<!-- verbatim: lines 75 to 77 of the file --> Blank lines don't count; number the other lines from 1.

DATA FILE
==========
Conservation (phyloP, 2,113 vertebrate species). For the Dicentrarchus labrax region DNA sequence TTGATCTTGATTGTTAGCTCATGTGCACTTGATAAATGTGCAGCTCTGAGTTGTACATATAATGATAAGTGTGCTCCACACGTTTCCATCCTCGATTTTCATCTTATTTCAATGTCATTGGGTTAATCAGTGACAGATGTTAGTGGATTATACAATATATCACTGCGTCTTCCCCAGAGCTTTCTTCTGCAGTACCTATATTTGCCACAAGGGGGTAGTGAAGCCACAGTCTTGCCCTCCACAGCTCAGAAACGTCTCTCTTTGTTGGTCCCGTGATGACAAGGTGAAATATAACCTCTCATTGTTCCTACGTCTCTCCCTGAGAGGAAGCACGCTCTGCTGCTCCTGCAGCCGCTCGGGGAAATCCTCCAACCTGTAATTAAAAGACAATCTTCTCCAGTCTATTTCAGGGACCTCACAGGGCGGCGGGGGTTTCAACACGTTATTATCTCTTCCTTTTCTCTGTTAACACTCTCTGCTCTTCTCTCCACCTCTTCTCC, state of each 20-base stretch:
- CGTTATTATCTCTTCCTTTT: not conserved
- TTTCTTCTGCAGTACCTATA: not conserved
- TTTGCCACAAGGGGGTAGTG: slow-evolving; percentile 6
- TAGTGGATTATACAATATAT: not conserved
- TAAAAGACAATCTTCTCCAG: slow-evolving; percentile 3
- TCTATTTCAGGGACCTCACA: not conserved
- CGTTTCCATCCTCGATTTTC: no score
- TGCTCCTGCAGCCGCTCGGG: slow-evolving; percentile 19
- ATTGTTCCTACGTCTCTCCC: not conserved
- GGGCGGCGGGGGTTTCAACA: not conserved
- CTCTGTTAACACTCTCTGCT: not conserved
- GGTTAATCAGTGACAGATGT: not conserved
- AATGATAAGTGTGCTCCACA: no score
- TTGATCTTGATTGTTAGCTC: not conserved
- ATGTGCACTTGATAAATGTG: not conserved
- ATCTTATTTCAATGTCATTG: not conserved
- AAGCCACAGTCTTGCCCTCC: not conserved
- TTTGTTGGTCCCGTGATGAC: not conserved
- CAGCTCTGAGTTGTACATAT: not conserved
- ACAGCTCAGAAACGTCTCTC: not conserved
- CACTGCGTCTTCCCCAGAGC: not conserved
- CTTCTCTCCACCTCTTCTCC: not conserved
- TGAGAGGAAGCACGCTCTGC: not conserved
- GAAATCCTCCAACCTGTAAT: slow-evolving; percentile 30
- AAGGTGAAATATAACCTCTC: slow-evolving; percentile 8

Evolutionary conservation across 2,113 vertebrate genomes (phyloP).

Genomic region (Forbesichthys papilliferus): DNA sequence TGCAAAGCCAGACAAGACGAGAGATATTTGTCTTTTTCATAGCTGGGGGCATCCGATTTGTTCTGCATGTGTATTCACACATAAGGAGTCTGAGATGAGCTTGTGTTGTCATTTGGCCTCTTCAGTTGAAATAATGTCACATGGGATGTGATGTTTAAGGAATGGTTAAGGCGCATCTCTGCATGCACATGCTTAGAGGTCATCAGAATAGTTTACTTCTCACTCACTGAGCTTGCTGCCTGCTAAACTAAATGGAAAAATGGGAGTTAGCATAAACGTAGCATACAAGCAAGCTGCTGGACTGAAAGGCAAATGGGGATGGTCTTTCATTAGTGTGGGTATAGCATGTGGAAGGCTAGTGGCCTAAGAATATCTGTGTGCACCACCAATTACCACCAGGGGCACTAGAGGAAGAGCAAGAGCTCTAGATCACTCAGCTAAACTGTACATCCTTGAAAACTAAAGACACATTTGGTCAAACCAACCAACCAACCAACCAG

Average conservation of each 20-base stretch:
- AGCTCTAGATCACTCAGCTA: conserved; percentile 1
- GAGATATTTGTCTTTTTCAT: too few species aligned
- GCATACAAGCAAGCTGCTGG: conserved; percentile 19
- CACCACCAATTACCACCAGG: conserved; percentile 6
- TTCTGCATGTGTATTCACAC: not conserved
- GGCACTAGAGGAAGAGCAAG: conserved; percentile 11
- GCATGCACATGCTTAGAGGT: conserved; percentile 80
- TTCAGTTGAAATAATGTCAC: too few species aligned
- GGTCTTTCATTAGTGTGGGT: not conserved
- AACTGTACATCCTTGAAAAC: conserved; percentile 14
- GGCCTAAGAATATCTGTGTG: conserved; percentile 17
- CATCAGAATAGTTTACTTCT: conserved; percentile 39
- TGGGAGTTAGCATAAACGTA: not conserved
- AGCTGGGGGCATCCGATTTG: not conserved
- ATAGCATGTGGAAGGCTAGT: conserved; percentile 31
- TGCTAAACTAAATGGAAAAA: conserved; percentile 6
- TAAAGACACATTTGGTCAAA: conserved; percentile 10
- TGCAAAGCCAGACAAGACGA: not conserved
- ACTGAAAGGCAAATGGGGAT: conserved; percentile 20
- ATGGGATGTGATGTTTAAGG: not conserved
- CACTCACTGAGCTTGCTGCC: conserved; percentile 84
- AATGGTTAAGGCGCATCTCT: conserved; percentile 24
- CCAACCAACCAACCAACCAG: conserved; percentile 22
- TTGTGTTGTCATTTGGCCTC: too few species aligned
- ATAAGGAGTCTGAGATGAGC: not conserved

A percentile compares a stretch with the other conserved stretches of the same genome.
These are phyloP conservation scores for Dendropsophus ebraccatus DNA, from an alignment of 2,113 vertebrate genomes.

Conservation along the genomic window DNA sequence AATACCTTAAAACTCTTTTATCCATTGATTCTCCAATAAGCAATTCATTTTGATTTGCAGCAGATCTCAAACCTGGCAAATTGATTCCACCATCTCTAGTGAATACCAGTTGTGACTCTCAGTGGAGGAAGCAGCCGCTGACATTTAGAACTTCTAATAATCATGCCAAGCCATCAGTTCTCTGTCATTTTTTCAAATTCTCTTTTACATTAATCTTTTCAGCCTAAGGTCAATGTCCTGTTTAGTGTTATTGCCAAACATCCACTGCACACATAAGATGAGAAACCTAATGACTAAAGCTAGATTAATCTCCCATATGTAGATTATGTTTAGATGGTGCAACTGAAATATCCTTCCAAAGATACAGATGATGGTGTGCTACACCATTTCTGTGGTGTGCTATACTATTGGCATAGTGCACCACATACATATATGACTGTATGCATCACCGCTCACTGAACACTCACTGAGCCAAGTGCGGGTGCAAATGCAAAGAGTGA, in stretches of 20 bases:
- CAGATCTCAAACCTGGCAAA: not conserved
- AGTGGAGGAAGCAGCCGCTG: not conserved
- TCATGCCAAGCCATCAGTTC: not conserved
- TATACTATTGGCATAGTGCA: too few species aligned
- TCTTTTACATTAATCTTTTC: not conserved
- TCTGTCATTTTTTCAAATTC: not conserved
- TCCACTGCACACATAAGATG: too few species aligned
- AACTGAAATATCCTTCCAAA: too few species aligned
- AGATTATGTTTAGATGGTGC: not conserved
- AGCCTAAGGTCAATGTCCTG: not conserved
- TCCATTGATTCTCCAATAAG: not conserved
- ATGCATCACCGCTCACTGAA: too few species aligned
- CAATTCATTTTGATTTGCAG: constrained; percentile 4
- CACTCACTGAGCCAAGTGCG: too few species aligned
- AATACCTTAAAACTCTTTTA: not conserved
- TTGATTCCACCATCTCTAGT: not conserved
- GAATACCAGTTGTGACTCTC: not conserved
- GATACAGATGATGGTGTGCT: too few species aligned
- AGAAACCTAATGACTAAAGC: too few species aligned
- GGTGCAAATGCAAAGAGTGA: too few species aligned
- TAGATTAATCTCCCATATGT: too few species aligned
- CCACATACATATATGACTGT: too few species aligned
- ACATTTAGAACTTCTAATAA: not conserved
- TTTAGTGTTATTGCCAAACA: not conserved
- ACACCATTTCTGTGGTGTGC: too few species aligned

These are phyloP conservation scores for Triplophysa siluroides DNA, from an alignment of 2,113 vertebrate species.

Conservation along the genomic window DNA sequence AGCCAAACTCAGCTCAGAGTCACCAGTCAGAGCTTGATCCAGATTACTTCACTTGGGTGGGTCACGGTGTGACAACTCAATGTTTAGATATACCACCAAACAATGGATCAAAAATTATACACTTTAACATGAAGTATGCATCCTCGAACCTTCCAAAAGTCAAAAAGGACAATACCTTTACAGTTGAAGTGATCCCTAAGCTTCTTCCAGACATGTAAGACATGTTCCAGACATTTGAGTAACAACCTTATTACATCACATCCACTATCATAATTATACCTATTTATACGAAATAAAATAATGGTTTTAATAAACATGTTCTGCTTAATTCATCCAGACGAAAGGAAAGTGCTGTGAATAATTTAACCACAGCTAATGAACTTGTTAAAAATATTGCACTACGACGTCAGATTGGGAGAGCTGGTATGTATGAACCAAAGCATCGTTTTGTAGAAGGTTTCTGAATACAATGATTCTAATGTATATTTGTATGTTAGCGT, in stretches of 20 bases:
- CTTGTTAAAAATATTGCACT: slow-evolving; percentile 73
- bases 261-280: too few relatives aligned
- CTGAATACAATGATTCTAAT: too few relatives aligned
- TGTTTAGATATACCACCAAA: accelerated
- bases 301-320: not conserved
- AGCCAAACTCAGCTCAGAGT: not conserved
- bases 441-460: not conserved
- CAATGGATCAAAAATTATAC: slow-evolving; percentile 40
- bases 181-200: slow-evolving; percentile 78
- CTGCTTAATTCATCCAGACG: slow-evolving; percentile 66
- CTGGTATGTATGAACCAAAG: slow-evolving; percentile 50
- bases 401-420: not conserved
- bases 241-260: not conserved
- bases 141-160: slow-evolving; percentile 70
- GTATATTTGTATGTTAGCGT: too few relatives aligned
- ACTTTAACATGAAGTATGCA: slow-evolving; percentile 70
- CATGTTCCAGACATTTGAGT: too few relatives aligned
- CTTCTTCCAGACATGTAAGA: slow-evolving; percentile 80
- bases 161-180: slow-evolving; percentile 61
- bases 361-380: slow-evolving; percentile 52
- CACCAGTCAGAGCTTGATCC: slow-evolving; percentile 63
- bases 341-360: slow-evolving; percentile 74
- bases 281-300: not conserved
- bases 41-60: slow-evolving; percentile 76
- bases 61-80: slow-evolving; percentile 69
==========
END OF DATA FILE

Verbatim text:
- GATACAGATGATGGTGTGCT: too few species aligned
- AGAAACCTAATGACTAAAGC: too few species aligned
- GGTGCAAATGCAAAGAGTGA: too few species aligned